?
No, the general writing style, I recognized my writing style and then realised I forgot to properly fill my profile Smiley And, yes, I often mispell "developer", I did not even notice it, I4ll fix this, thanks.

Monero: the first crytocurrency to bring bank secrecy and net neutrality to the blockchain.HyperStake: pushing the limits of staking.
Reputation threadFree bitcoins: reviews, hints…: freebitco.in, freedoge.co.in, qoinpro
Hueristic
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December 05, 2014, 11:19:31 PM
 #17668

Why hasn't this been answered?
Quote
First of, I am a Monero core developper. I'll try to remain as factual and objective as possible, though.
http://bitcoin.stackexchange.com/questions/29471/is-there-any-true-anonymous-cryptocurrencies
I knew this writing style sounded familiar Smiley

I'm confused? You mean the misspelled "developper". I'm obviously missing some thing here. Do you mean that post was an attempt to troll? And that is why no-one ever answered this
Quote
Since the fraud revelation linked in this post, the CryptoNote.org whitepaper has 404'd (part of the fraud was that this document was digitally signed with an obviously-wrong-by-multiple-years timestamp, so I guess that's why..). Do you or anyone have a link to a citable document describing their ring signature scheme? –  Andrew Poelstra Aug 25 at 15:27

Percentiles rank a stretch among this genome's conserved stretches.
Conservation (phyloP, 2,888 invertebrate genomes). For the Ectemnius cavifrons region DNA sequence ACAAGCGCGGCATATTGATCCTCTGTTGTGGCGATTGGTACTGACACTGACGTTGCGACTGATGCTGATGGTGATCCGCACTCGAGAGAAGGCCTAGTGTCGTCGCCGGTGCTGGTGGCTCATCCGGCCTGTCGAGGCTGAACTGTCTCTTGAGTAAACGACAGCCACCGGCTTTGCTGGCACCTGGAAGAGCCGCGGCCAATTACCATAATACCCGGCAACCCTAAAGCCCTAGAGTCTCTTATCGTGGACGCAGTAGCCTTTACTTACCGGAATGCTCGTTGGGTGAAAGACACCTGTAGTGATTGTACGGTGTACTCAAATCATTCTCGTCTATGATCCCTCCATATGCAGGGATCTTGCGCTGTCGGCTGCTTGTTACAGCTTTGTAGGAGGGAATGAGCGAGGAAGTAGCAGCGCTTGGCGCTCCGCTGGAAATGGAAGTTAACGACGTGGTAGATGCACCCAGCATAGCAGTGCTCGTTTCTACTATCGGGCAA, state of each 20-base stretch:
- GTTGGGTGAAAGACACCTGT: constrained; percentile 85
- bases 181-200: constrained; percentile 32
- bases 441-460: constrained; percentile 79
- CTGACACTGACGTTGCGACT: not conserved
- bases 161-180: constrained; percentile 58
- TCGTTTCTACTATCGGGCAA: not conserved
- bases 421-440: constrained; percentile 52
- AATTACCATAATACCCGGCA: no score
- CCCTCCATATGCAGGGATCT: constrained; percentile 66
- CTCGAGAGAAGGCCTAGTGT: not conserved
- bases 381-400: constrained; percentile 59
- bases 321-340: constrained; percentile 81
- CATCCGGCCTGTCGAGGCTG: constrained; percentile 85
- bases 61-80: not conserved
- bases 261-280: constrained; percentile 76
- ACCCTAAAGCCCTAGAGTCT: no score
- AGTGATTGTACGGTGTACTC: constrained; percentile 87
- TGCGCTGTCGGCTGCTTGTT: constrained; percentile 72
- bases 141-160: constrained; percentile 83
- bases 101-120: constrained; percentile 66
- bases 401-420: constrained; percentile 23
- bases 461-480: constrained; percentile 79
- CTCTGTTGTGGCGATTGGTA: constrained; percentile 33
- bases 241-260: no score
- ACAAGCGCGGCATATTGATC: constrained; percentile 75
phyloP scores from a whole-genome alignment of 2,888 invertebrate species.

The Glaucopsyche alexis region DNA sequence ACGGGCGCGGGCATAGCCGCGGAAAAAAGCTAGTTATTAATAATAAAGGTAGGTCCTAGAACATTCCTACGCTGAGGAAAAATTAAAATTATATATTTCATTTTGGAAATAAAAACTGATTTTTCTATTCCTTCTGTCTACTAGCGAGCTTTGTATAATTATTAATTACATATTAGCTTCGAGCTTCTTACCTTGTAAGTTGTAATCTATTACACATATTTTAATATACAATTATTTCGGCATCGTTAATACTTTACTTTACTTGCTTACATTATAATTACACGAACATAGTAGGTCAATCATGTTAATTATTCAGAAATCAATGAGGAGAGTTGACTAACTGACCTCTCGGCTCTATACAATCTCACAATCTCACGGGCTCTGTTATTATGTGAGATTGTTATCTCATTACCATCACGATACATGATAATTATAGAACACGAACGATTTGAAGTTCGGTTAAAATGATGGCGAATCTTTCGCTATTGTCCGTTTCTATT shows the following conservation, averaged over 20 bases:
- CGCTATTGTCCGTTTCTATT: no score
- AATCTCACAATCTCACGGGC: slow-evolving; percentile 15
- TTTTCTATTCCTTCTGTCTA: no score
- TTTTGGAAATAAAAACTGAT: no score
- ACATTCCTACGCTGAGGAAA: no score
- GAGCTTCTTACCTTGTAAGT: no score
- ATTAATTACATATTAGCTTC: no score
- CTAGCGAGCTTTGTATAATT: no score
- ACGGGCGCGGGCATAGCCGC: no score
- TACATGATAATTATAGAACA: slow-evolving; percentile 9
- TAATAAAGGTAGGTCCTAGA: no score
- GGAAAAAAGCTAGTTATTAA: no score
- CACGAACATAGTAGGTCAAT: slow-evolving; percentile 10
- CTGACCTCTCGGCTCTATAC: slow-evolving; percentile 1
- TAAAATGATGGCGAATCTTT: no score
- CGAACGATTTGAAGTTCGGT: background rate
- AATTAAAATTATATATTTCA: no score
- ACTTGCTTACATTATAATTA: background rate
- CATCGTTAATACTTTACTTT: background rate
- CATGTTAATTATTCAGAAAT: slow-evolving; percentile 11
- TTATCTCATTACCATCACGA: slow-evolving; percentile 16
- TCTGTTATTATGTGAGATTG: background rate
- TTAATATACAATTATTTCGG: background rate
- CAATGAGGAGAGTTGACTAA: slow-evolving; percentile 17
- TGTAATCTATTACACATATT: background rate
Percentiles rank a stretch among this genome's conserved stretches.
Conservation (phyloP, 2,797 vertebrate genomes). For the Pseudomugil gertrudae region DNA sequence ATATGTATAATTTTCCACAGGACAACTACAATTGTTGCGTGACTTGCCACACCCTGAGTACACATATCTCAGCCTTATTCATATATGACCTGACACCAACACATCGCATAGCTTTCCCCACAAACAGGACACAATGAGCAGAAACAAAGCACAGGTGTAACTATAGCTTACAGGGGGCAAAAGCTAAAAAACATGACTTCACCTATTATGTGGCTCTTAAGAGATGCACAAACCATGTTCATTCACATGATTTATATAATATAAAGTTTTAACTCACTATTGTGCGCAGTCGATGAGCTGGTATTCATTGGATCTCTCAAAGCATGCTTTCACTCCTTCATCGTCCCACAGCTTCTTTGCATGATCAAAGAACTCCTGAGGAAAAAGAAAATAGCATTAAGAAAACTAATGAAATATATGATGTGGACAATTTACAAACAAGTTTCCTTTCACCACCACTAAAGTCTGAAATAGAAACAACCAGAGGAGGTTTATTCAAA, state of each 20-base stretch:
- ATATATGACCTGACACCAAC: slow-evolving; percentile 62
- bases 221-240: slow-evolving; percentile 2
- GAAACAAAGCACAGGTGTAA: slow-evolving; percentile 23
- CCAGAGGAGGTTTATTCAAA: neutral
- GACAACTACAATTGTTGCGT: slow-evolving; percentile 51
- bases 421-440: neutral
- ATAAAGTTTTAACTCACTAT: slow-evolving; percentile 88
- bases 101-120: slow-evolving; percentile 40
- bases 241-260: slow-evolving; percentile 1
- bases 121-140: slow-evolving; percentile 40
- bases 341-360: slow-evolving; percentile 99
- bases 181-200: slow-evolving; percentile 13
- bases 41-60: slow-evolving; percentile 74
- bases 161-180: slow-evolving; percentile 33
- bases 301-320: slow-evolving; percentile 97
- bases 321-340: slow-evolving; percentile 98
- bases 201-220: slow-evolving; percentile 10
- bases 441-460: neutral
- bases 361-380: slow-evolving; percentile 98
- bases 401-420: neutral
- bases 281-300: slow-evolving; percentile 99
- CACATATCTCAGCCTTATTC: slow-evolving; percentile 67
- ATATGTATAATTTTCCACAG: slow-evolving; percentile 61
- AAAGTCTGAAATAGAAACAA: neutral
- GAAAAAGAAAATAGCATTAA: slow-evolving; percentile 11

?
No, the general writing style, I recognized my writing style and then realised I forgot to properly fill my profile Smiley And, yes, I often mispell "developer", I did not even notice it, I4ll fix this, thanks.

Ahh, Lol

To an outsider looking in that part of the thread looks like an accusation is unanswered. I don't have write permission there so maybe you want to drop this link as a answer to his request?

https://bitcointalk.org/index.php?topic=583449.msg9752751#msg9752751

From what I've read there as a whole I'd say he is a good supporter of this coin. That article is a great read. Wish I was younger and could soak this stuff up like I used to. Getting old blows. Smiley

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December 05, 2014, 11:22:17 PM